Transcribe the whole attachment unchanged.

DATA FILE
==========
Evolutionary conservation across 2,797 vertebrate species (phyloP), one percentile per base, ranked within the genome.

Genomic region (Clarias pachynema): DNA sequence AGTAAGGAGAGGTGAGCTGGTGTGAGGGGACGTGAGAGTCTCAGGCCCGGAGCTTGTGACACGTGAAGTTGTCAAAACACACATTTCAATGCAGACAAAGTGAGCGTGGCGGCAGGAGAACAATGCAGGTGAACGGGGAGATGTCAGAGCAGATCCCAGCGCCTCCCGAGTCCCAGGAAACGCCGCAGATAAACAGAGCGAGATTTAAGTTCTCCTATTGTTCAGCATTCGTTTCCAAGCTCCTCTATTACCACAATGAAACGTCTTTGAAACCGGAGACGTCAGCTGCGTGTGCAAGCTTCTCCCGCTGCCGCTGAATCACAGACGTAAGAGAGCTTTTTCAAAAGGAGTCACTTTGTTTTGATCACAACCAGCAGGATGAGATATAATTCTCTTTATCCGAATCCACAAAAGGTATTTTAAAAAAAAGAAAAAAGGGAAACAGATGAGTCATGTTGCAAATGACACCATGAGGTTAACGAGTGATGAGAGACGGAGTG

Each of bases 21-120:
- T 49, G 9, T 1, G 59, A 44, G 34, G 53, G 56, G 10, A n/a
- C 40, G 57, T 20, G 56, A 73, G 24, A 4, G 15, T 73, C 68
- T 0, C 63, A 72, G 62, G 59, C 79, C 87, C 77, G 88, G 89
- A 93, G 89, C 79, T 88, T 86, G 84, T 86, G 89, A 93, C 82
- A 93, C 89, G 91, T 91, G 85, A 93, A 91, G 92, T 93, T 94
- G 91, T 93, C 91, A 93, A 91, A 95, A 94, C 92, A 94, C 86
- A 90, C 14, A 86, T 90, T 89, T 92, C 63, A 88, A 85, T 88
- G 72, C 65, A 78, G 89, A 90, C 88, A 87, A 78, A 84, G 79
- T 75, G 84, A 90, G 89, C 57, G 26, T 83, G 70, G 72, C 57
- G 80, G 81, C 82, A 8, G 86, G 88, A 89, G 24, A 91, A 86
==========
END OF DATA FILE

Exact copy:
Evolutionary conservation across 2,797 vertebrate species (phyloP), one percentile per base, ranked within the genome.

Genomic region (Clarias pachynema): DNA sequence AGTAAGGAGAGGTGAGCTGGTGTGAGGGGACGTGAGAGTCTCAGGCCCGGAGCTTGTGACACGTGAAGTTGTCAAAACACACATTTCAATGCAGACAAAGTGAGCGTGGCGGCAGGAGAACAATGCAGGTGAACGGGGAGATGTCAGAGCAGATCCCAGCGCCTCCCGAGTCCCAGGAAACGCCGCAGATAAACAGAGCGAGATTTAAGTTCTCCTATTGTTCAGCATTCGTTTCCAAGCTCCTCTATTACCACAATGAAACGTCTTTGAAACCGGAGACGTCAGCTGCGTGTGCAAGCTTCTCCCGCTGCCGCTGAATCACAGACGTAAGAGAGCTTTTTCAAAAGGAGTCACTTTGTTTTGATCACAACCAGCAGGATGAGATATAATTCTCTTTATCCGAATCCACAAAAGGTATTTTAAAAAAAAGAAAAAAGGGAAACAGATGAGTCATGTTGCAAATGACACCATGAGGTTAACGAGTGATGAGAGACGGAGTG

Each of bases 21-120:
- T 49, G 9, T 1, G 59, A 44, G 34, G 53, G 56, G 10, A n/a
- C 40, G 57, T 20, G 56, A 73, G 24, A 4, G 15, T 73, C 68
- T 0, C 63, A 72, G 62, G 59, C 79, C 87, C 77, G 88, G 89
- A 93, G 89, C 79, T 88, T 86, G 84, T 86, G 89, A 93, C 82
- A 93, C 89, G 91, T 91, G 85, A 93, A 91, G 92, T 93, T 94
- G 91, T 93, C 91, A 93, A 91, A 95, A 94, C 92, A 94, C 86
- A 90, C 14, A 86, T 90, T 89, T 92, C 63, A 88, A 85, T 88
- G 72, C 65, A 78, G 89, A 90, C 88, A 87, A 78, A 84, G 79
- T 75, G 84, A 90, G 89, C 57, G 26, T 83, G 70, G 72, C 57
- G 80, G 81, C 82, A 8, G 86, G 88, A 89, G 24, A 91, A 86